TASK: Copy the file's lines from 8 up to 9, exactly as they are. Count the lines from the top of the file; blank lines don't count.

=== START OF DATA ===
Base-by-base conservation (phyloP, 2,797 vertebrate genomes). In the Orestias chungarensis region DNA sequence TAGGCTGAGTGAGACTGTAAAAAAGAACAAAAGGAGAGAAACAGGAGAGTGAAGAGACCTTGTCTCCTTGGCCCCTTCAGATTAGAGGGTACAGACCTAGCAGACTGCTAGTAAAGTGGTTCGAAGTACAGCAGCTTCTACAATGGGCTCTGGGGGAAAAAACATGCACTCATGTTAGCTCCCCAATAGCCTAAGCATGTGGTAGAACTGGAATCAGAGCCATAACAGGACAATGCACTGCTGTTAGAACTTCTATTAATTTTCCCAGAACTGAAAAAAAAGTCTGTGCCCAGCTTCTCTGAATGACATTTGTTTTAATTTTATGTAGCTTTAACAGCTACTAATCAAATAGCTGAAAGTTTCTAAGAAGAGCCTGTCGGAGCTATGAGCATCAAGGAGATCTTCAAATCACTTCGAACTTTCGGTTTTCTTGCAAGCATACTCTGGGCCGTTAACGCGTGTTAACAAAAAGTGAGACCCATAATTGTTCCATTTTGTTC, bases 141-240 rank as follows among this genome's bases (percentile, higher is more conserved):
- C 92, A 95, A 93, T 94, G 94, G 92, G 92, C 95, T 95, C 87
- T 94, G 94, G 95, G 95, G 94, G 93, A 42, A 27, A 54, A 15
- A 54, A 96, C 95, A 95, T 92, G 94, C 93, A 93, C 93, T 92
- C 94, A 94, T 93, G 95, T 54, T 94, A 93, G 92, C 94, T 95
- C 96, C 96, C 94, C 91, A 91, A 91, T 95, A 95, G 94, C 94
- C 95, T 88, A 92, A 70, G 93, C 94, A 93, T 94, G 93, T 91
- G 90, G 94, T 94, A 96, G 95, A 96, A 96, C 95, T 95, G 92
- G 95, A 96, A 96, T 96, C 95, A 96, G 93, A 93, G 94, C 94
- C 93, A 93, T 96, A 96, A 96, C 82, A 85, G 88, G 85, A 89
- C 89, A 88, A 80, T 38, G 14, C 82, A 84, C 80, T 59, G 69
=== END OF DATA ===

- G 90, G 94, T 94, A 96, G 95, A 96, A 96, C 95, T 95, G 92
- G 95, A 96, A 96, T 96, C 95, A 96, G 93, A 93, G 94, C 94